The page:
160 die in plane crash after possible engine trouble

EARLY indications suggest the plane that crashed in Venezuela, killing all 160 people on board, may have experienced engine trouble.

The West Caribbean Airways plane was headed from Panama to Martinique when its pilot reported trouble with both engines to the Caracas air control tower just after 7am (3am local time), said Francisco Paz, president of the National Aviation Institute.

Airport authorities lost radio contact with the plane roughly 10 minutes later in the area of Machiques, 400 miles west of Caracas in the western border state of Zulia, he said. Interior Minister Jesse Chacon said military helicopters and planes flying over the area indicated “it’s very unlikely there could be survivors”.

The airline, in a statement from Colombia, said 152 passengers, including a small child, and eight Colombian crew members were aboard the McDonnell Douglas MD82. The passengers were all French citizens from Martinique, who were on an organised vacation to Panama, said Christian Edmond-Mariette, an official at the mayor’s office in Fort-de-France, the Martinique regional capital.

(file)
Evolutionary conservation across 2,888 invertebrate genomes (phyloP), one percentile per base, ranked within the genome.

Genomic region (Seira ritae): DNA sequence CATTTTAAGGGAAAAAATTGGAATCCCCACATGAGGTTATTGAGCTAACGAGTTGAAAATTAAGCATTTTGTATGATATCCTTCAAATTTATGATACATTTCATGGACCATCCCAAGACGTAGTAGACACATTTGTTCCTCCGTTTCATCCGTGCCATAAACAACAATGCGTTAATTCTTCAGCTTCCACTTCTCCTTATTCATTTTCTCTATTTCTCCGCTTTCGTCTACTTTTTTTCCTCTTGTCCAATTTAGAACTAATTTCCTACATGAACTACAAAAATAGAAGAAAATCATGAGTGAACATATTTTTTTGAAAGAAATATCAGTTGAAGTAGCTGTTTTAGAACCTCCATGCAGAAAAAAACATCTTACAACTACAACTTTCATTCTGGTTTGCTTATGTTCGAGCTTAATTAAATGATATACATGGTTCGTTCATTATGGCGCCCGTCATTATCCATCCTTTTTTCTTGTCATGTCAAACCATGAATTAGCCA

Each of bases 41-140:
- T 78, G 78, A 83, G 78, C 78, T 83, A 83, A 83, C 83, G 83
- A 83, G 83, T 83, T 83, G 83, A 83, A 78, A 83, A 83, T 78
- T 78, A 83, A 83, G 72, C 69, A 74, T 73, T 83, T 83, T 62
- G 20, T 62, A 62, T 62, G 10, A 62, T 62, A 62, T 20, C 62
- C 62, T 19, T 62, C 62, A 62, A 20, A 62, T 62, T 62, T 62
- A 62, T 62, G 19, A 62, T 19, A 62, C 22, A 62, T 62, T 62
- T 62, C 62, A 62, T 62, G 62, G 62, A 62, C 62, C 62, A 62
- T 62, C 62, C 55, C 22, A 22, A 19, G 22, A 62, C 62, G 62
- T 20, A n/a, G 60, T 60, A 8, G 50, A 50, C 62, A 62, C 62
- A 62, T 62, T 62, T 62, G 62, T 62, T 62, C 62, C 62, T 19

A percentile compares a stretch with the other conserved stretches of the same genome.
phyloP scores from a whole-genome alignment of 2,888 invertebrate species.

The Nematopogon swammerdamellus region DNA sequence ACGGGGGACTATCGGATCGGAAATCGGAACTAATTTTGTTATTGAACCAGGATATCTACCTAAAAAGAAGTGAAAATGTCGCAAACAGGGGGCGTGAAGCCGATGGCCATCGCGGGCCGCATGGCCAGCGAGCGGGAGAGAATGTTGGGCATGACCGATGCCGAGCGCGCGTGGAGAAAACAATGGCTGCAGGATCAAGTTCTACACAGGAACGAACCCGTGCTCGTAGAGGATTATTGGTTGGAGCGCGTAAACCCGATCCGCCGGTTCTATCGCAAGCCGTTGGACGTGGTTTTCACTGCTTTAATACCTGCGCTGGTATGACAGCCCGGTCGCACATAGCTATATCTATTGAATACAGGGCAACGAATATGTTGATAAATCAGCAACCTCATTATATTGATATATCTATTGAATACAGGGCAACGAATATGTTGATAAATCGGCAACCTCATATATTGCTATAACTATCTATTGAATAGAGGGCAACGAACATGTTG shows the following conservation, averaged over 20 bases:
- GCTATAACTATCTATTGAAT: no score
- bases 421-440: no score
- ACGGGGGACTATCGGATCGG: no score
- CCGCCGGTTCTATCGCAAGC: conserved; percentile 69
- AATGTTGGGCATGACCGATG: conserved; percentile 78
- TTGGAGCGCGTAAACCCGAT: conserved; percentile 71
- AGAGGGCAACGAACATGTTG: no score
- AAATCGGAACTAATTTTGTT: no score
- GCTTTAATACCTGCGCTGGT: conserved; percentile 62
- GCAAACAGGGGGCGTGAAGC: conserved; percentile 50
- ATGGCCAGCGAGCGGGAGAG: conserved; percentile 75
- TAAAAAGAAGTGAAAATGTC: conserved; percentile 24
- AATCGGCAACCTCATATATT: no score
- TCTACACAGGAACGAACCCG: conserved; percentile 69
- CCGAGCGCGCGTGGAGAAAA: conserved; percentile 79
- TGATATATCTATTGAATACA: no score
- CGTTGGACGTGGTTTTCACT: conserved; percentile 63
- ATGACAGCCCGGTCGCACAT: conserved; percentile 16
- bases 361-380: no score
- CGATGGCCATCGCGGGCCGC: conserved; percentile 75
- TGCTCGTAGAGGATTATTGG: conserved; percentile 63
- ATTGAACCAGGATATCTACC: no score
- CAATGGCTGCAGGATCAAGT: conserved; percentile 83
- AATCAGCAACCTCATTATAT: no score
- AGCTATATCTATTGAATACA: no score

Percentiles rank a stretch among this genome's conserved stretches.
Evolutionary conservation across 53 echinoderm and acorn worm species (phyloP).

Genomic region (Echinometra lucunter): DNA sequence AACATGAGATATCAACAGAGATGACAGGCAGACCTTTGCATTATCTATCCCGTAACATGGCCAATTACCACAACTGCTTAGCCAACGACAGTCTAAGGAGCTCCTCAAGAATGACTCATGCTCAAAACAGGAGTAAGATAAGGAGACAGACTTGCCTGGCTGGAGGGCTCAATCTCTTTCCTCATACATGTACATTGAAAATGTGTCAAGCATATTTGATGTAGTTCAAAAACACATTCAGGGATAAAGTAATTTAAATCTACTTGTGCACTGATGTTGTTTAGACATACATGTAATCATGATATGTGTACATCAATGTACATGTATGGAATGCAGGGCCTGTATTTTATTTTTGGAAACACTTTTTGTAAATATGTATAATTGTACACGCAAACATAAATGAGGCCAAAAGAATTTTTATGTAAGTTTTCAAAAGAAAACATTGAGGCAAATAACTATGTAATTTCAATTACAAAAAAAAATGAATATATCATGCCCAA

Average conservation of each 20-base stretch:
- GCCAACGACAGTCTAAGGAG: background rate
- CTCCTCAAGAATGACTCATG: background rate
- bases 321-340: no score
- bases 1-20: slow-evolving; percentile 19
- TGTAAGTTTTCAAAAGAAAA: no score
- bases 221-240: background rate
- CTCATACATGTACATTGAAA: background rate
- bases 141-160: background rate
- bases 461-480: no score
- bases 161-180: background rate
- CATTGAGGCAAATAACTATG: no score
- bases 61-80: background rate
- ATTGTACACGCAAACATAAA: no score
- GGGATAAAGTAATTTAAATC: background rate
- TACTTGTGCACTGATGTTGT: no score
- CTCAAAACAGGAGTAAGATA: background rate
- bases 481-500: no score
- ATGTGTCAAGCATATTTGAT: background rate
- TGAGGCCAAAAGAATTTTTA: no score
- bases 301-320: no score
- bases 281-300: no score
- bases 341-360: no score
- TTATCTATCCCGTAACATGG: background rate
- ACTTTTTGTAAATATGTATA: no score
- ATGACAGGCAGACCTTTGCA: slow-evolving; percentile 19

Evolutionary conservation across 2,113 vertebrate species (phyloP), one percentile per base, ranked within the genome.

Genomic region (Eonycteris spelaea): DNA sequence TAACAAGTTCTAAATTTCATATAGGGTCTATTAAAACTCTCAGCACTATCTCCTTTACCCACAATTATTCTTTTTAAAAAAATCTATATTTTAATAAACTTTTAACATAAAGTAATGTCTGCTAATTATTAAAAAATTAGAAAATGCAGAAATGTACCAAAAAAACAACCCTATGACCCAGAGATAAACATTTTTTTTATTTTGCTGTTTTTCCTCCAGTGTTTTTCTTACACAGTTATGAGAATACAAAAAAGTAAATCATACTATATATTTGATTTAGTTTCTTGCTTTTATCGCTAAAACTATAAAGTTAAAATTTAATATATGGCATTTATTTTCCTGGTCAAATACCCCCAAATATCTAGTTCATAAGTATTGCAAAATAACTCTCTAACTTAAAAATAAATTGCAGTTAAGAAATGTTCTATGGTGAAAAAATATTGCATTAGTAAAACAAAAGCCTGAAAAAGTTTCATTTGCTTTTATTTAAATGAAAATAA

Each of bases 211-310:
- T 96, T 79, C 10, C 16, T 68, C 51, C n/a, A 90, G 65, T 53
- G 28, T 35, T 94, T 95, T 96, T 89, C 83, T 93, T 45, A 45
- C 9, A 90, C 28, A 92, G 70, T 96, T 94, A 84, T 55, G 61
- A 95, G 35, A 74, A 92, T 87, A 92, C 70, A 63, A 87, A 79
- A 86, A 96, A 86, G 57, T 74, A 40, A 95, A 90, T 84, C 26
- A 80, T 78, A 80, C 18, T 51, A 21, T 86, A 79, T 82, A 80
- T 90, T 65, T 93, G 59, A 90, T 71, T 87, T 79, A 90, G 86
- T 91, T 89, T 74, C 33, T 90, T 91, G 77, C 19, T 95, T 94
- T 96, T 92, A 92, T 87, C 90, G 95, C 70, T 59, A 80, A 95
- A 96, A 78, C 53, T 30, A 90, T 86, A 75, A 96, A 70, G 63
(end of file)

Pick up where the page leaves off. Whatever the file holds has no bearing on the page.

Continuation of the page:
The airline said the pilot reported an emergency 20 miles from the Colombia-Venezuela border.

Authorities said the plane requested permission to attempt an emergency landing at the nearby airport in Maracaibo, Venezuela, but never made it.

It went down in a wooded area between two farms.

Residents in the area were reported saying that they heard an explosion.

French Transport Minister Dominique Perben said the airline had operated a charter between Panama and Martiqinue since spring.

The plane had been checked twice since May by French aviation authorities, who found nothing unusual, he said.

French President Jacques Chirac expressed his “strong emotion” as he learned of the “appalling catastrophe” and offered condolences to families of victims “in the name of all French”.

He sent Overseas Minister Francois Baroin to Martinique and ordered a crisis centre opened at the Foreign Ministry.

The US sent five investigators to Venezuela to help.

West Caribbean Airways, a Colombian airline, began service in 1998. In March, a twin-engine plane it operated crashed during take-off from the Colombian island of Old Providence, killing eight people and injuring the other six passengers.

Two other crashes in Venezuela in the past year both involved military planes. In December, a military plane crashed in a mountainous area near Caracas, killing all 16 people on board. In August 2004, a military plane crashed into a mountain in central Venezuela, killing 25 people.

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